U.S. Stocks End Mixed as Banks Stumble; Health Care Climbs


U.S. stock indexes finished nearly back where they started Thursday as steep losses for banks and insurance companies were balanced out by gains in health care and technology companies. Banks skidded as bond yields reached their lowest levels of the year, which sent interest rates down.

The Standard & Poor’s 500 index edged down 0.44 points to 2,465.10. The Dow Jones industrial average dipped 22.86 points, or 0.1 percent, to 21,784.78. The Nasdaq composite rose 4.55 points, or 0.1 percent, to 6,397.87. The Russell 2000 index of smaller-company stocks lost 3.52 points, or 0.3 percent, to 1,398.67. Most of the stocks on the New York Stock Exchange rose.

The dollar fell to a two-and-a-half-year low after the European Central Bank raised its economic growth forecast for the region this year. That made the euro stronger and the dollar weaker.

Insurance companies fell sharply because many of their policies are for catastrophic losses such as those caused by a hurricane.

XL Group fell $1.97, or 5.1 percent, to $36.48 while Everest Re slid $15.44, or 6.8 percent, to $211.94. Berkshire Hathaway, which owns GEICO and other insurers, slumped $2.80, or 1.6 percent, to $173.90.

The European Central Bank left its key interest rates and bond-purchase stimulus program unchanged, but investors expect the bank to start reducing its stimulus program soon as the European economy continues to improve.

The ICE US dollar index, which measures the dollar’s value against a basket of other major currencies, continued to fall. The euro strengthened to $1.2003 from $1.1913 and the dollar fell to 108.65 yen from 109.37 yen.

That helped technology companies, most of whose sales are overseas. Microsoft added 94 cents, or 1.3 percent, to $74.34. The weaker dollar makes U.S.-made products less expensive in other markets and increases company profits when they are converted back into dollars. That’s one reason tech companies have done far better than any other S&P 500 sector this year.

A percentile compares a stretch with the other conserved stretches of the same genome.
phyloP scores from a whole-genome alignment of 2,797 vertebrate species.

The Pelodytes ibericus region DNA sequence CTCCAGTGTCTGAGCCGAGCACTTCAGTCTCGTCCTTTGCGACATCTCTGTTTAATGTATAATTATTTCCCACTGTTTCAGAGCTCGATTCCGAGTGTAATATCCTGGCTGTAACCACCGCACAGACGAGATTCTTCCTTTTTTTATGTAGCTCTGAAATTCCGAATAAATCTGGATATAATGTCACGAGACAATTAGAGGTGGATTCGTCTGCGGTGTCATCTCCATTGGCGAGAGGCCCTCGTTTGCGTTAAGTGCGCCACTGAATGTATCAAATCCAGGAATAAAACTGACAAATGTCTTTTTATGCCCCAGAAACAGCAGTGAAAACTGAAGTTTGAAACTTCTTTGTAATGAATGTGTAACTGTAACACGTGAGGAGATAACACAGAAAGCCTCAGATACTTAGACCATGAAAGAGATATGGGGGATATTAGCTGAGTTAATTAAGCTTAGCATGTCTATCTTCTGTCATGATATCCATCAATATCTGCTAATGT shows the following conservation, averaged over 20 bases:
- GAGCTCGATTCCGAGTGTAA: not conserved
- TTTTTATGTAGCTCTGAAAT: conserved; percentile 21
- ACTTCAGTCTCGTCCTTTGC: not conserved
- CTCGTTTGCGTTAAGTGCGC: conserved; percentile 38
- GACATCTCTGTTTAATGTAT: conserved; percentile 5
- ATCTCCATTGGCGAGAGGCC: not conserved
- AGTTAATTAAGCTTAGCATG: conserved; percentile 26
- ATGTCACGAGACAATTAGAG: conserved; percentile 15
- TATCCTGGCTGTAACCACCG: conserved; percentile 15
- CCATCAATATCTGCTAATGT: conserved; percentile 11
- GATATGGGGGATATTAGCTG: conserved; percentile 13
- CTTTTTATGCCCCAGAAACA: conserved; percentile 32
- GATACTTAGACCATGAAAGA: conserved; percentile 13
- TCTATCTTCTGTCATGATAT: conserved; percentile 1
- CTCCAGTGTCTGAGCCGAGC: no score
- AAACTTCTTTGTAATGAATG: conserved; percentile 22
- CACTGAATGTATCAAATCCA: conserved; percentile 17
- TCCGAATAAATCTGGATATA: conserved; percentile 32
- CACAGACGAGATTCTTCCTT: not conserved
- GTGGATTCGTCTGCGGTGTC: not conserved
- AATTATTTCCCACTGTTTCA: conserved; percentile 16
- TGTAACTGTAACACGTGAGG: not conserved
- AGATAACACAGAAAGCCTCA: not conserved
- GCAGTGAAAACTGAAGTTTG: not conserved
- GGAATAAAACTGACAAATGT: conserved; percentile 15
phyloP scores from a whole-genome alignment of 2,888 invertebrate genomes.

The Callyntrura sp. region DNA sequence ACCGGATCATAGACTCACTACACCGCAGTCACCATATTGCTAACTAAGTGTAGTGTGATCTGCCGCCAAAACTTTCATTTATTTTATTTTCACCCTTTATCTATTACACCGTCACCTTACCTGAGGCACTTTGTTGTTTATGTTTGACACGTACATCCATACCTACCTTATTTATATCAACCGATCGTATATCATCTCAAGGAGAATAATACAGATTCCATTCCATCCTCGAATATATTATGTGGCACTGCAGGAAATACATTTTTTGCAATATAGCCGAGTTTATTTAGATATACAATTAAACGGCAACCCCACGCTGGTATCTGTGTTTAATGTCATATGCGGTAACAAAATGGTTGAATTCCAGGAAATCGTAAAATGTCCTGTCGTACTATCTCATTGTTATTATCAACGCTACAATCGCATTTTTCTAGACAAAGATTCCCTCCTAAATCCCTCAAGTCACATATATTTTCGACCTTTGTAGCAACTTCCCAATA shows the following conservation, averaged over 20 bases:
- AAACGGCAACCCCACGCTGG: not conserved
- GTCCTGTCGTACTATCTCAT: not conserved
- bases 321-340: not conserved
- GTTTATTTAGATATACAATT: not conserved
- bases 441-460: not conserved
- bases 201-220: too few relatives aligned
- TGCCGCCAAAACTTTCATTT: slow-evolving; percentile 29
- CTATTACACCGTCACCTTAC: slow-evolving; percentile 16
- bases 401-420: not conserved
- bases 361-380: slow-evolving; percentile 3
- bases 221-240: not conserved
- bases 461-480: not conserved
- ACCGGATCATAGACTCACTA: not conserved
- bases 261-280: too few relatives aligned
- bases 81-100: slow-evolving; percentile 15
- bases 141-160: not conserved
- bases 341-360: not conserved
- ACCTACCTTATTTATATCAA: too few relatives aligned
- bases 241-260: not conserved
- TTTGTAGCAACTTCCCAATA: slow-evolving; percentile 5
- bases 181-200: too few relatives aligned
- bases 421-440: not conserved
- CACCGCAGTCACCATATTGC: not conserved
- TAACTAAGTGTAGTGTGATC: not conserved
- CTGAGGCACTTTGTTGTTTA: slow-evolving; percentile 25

AbbVie rose $4.73, or 6.1 percent, to $81.78 and Bristol-Myers gained $2.97, or 5 percent, to $62.84 after the companies reported positive clinical trial results. Eli Lilly climbed $1.03, or 1.3 percent, to $81.54 after it said it will cut 3,500 jobs, or about 9 percent of its total jobs. Biotechnology companies also rallied.

Bond prices climbed and yields fell to their lowest level since November. The yield on the 10-year Treasury note fell to 2.04 percent from 2.11 percent late Wednesday. Lower bond yields are linked to lower rates on loans, and banks took steep losses. Bank of America fell 44 cents, or 1.9 percent, to $22.978 and JPMorgan Chase gave up $1.58, or 1.8 percent, to $88.53.

Gold rose to its highest price in a year as it climbed $11.30 to $1,350.30 an ounce. Silver jumped 21 cents, or 1.2 percent, to $18.12 an ounce. Copper dipped 1 cent to $3.14 a pound.

Benchmark U.S. crude fell 7 cents to $49.09 a barrel in New York. Brent crude, used to price international oils, gained 29 cents to $54.49 a barrel in London.

Wholesale gasoline lost 1 cent to $1.66 a gallon. Heating oil rose 3 cents to $1.79 a gallon. Natural gas dipped 2 cents to $2.98 per 1,000 cubic feet.

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